What’s the Story – of Emmett Till?

What’s the Story – of Emmett Till?

Reading this blog sometimes, it may come across as if Loyola is just constantly hosting events about sad things in the world – I mean, I went to the Kristallnacht memorial, the session about the war in Yemen, and last week I went to an event called “Let the People See: The Story of Emmett Till.” Of course it isn’t, it’s hosting events that increase awareness of the injustices of the world, and memorials so that we don’t forget, as a collective. Among other events.

If you haven’t heard of the story of Emmett Till, I really recommend looking it up. I can’t tell it all in this blog, but … It’s good to know it. When I was there, an older gentleman I met – the spouse of a Loyola professor, who was at the basketball game going on while he was there at the talk – asked me why I was there.

“Well,” I replied, a little bewildered, “Academic interest.” I am a history major, after all. But as we got to talking more – about the topic, about Loyola life, even so far as to discover he was also a John Felice Rome Center alumnus and he was going to visit his son in China in the summer – I realized that I was also there out of a keen sense of I Should Know More. Just because something didn’t happen in my lifetime, like Trayvon Martin, like the events of Ferguson, and so on and so on, doesn’t mean I shouldn’t be educated about it, shouldn’t be seeing the repercussions and understanding how it has affected us to this day.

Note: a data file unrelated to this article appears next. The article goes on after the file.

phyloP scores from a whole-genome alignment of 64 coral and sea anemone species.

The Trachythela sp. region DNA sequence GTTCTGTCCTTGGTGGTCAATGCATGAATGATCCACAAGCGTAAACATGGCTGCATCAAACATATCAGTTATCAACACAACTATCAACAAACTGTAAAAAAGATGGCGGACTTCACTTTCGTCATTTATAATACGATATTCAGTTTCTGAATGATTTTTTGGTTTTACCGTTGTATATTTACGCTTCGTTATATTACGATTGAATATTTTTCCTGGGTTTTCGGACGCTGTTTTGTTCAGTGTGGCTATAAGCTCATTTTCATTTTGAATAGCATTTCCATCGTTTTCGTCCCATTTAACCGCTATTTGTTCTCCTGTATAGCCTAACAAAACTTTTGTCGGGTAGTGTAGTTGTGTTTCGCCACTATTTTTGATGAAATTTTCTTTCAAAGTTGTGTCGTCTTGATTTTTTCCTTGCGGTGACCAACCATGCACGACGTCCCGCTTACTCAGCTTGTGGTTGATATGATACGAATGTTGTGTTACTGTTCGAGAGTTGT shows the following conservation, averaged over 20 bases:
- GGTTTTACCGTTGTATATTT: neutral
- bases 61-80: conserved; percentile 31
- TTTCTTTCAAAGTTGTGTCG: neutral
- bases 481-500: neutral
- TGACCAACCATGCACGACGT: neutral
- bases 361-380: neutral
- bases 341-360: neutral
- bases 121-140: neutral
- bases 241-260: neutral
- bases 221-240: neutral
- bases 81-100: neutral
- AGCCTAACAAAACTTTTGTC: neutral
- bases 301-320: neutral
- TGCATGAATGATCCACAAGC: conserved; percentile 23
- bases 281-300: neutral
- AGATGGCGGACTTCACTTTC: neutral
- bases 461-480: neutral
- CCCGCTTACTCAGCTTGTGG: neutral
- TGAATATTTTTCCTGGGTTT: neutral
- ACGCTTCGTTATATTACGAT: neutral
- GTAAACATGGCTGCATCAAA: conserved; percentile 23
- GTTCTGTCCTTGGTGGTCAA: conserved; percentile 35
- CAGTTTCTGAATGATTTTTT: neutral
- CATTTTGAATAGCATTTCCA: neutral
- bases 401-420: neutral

That’s.. definitely my Jesuit education talking, but it’s right. The Story of Emmett Till event was hosted by the Loyola Library and presented by Elliott J. Gorn, who has published a book of the same title. He told us the story, as promised, and answered lots of questions that the very, very full house wanted to ask.

It helped, I’m sure, that there were refreshments served, and one professor with her entire class showed up. But there were people of all ages – from students to Loyola alumni to interested faculty and Rogers Park community members, all there to learn a little more from an expert on the Emmett Till story.

As long as I am able, I want to keep taking these opportunities to educate myself. So maybe I don’t listen to literally everyone’s advice about going to a professor’s office hours (I know, I know.) But Loyola presents so many opportunities to learn and grow that I can hardly keep up with them all!



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